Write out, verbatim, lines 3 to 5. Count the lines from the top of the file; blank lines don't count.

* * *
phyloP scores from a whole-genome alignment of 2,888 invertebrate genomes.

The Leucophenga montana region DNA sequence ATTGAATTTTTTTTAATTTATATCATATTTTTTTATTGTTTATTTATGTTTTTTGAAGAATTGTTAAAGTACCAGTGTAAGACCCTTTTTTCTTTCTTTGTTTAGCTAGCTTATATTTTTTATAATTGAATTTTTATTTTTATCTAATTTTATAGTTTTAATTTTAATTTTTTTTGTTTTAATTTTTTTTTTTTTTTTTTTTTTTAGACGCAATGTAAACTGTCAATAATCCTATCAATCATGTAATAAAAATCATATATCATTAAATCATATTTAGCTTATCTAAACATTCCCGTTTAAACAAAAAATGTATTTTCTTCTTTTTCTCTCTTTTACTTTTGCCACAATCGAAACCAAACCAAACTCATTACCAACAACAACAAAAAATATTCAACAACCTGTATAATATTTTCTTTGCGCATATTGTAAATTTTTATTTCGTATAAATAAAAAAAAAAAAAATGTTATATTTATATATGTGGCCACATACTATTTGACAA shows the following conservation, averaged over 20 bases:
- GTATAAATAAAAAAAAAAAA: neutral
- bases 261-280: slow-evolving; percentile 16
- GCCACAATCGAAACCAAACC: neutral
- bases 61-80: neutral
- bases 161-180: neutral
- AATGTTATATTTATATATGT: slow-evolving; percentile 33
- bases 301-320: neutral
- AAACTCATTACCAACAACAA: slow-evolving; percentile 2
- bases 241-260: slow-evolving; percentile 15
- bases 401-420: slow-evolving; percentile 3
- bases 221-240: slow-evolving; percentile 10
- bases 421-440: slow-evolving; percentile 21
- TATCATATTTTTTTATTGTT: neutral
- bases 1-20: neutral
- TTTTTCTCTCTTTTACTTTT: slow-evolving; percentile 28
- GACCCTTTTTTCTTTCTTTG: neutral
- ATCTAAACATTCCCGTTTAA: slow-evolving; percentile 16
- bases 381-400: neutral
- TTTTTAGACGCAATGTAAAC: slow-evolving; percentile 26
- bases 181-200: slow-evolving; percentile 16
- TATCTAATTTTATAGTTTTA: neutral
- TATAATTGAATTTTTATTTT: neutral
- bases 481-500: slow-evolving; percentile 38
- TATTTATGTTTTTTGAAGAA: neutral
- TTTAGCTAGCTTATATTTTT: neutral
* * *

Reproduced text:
- GTATAAATAAAAAAAAAAAA: neutral
- bases 261-280: slow-evolving; percentile 16
- GCCACAATCGAAACCAAACC: neutral